When the shoe’s on the other foot
To truly understand someone, they say you should walk a mile in their shoes. Seeing things from somebody else’s point of view is an important part of being a better person – I suspect we all know a few bosses, employees or politicians who could benefit from taking a stroll in someone else’s footwear. Anyway, the last couple of weeks has seen me having to walk in a new pair of slippers. As a frequent (but, I hope fair) commentator on the NHS, I have been the subject of their care following an emergency operation which, not to put too fine a point on it, saved my life.
En route to a much anticipated long weekend in Cornwall, we stayed over on Exmoor. I started getting severe abdominal pain around 10pm and by 3am, NHS 111 had despatched an ambulance to transport me from the wilds of Exmoor to the Musgrove Park hospital in Taunton. The paramedics were professional, reassuring and kind. More importantly, they carried morphine.
Immediately on arrival at Taunton, a CAT scan revealed some twisted lower bowel. I was in surgery by midday and conscious by tea time. There followed four of the most unpleasant days of my life – made bearable by the ministrations of a great clinical team, an endlessly cheery group of nurses and AHCs and my family.
Having been through the system, of course I’m left with a huge sense of gratitude. But, as a keen observer of all things health and social care, I couldn’t let the opportunity pass to talk to the many people who have – and still are – involved in making me well again. Specifically, I want to reflect my experiences in terms of the core challenges and themes currently facing the service.
Interaction started with NHS 111 – an experience that has not gone well for me in the past. This time it was a breeze and I was immediately elevated to a clinician. Well, my wife was. I couldn’t speak. They despatched the ambulance within 90 minutes. I learned that one of the paramedics had just completed his training – but was now set on finding something else that was more amenable with his young family life. It wasn’t the money – it was the shifts he had to work which, according to him, were so inflexible as to make him look elsewhere. Something of a wasted resource, perhaps?
Once in hospital – a brand spanking new wing with fabulous single rooms – the acute care system really kicked in. The wards, however, were at bursting point I was told – and I was moved on one occasion to free up space. I suspect I was the youngest patient on my ward by 20 years – many of my fellow patients looked as though they were getting new knees and hips. The nursing and AHC staff were from all over the globe – but with a definite over representation from Spain. But, to a man and woman, all as you would hope for in terms of care and compassion.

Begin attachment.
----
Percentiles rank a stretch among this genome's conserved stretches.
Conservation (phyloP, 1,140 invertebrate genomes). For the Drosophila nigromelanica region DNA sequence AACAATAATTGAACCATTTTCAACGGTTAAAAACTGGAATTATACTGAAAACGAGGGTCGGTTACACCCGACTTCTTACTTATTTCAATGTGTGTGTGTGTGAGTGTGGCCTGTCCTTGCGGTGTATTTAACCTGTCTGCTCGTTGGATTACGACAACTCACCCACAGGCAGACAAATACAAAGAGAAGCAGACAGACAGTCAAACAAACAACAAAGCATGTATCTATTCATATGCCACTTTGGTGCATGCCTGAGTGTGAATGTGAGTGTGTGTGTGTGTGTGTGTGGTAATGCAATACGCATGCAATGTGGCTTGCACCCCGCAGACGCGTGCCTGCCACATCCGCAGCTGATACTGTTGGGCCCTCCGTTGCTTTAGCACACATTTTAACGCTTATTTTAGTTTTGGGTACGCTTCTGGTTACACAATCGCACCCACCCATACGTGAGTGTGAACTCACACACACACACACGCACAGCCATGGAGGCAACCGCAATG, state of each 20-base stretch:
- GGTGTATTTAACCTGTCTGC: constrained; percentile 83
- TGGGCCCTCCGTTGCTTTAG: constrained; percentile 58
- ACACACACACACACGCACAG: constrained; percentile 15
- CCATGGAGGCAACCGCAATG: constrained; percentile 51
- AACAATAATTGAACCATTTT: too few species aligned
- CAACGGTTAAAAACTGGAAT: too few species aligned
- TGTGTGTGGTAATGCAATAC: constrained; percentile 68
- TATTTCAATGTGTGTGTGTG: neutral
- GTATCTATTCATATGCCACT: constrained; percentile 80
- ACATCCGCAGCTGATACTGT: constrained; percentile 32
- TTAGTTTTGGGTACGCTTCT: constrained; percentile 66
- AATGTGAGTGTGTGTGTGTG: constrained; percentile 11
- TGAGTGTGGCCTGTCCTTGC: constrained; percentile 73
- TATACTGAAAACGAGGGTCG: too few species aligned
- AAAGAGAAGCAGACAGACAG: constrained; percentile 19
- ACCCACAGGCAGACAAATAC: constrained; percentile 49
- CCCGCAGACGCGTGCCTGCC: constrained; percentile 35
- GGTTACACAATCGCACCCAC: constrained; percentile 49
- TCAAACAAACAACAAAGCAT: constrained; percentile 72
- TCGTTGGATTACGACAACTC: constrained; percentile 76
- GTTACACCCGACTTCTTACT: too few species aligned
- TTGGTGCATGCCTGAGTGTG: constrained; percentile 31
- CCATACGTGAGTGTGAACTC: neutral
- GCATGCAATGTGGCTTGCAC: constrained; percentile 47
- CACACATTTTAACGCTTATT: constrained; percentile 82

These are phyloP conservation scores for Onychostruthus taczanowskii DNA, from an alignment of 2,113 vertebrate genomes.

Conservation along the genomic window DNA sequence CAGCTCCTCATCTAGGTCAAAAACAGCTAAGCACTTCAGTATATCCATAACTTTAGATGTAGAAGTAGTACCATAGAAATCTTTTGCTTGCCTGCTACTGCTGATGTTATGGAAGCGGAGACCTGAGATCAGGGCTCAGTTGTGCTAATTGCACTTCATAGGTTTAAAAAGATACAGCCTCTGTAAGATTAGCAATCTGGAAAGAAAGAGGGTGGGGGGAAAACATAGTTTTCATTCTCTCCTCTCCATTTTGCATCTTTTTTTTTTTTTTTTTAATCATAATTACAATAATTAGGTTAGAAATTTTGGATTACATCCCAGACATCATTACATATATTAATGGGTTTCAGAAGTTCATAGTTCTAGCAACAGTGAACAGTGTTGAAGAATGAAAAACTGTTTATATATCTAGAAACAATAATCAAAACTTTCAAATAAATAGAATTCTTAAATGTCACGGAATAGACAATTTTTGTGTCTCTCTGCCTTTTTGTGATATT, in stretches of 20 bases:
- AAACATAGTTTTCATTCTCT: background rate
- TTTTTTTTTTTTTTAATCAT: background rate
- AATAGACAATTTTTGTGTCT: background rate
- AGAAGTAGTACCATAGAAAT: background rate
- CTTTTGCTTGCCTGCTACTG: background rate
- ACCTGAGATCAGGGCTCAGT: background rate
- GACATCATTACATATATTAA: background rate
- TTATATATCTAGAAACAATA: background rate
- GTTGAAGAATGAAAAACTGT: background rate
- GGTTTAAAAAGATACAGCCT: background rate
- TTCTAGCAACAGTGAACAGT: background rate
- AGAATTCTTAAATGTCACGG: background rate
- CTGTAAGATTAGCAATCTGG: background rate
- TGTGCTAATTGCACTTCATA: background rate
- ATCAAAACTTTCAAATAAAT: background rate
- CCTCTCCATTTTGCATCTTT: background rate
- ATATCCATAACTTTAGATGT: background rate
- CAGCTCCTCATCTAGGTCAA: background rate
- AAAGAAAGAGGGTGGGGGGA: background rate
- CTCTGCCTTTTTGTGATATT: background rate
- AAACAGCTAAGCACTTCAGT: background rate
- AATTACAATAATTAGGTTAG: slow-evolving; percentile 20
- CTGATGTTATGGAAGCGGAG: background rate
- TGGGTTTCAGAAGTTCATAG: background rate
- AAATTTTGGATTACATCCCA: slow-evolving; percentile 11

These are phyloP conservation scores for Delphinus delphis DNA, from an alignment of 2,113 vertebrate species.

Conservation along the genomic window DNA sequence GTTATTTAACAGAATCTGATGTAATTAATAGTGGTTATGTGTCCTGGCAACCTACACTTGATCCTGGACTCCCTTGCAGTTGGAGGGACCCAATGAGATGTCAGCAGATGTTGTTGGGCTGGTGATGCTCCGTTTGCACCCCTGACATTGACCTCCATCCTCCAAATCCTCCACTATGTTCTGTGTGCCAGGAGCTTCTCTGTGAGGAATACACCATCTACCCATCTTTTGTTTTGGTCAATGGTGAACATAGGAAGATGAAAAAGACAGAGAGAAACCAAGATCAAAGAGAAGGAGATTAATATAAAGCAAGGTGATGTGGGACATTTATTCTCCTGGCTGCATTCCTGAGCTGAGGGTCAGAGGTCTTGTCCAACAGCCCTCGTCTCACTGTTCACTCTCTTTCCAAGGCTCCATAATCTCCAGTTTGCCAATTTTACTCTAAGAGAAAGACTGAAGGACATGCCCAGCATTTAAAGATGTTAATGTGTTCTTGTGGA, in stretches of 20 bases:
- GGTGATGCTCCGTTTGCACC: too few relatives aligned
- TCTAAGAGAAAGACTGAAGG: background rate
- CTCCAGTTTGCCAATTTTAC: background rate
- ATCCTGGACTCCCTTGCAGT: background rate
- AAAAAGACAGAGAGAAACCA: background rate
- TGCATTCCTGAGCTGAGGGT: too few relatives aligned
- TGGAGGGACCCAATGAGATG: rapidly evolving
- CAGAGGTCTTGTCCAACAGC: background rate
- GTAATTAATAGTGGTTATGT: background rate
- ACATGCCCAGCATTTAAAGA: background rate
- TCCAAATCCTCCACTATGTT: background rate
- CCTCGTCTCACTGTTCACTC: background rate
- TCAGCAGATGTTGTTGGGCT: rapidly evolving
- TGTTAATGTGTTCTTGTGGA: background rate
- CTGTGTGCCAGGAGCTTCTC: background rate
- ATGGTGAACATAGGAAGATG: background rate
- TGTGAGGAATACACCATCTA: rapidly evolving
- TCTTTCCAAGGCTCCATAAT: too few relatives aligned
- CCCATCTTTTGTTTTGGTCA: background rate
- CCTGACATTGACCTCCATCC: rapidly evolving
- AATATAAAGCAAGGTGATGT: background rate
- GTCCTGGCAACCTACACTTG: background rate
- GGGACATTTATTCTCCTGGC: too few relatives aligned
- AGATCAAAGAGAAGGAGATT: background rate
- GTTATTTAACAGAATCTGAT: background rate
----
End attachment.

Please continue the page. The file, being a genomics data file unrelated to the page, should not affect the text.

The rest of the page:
Was the much vaunted technology Mr Hancock promises to scour the world for in evidence? It might have been in the operating theatre – but everything was recorded and noted by hand. I lost count of the times I had to retell my story and my details. Did my discharge notes ping seamlessly to my GP? They did – but by snail mail.
A visit for a change of dressing took me to a spanking new health centre in Minehead. It was delightfully empty and I was promptly seen by the nurse practitioner-led team. A tick in the box for Lord Darzi’s suggestion in this week’s Times, then.
It was fortunate that Butlin’s wasn’t hosting one of its adult-themed weekends. Apparently on such occasions, queues form around the block with people seeking treatment for drug and alcohol-related injuries. This is not, I suggest, entirely within the spirit of NHS, but hey. It’s the familiar dilemma on where you draw the line on the “deserving” sick and those whose lifestyle choices might be considered questionable.
Returning to London, I required IV antibiotics, so had another 48 hour stint in St George’s. Lying on a gurney, the chap to my left had been badly beaten up for his phone. To my right, an elderly gent had been thumped for remonstrating with a bloke who’d been thrashing his dog. All of us were met with unquestioning kindness and care. I asked some nurses about the very long shifts the staff all had to do. Some liked it – others thought it crazy. Are 12 hour shifts really that sensible? One nurse told me she liked to do ten 12-hour shifts in a row because it then meant she could enjoy the best part of a fortnight not having to work. In all honesty, I’m relieved she wasn’t removing my stitches at the end of her tenth shift.
I guess my own experience risks lapsing into cliché. Like thousands of people every day, I got the NHS experience we all hope we’ll get when we need to be patched up in an emergency. But, in my brief observation, I was told about – and witnessed first-hand – what can only be described as abuse of the service. As a nation, we’ve got to get the prevention agenda front and foremost to ensure there’s going to be capacity to treat us when, through no fault of our own, things go catastrophically wrong. And then there’s the integration of social care to ensure we look after our old and vulnerable, preferably out of hospital. Oh – and there’s Brexit. How’s all that going to affect the NHS workforce? And what about those shift patterns? Can they really be the best method of deploying and keeping people sharp and motivated in a highly intensive and stressful job?
Yes, there’s a lot to think about as I shuffle an uncomfortable mile in a battered pair of NHS slippers. There’s definitely a will. We just need a way…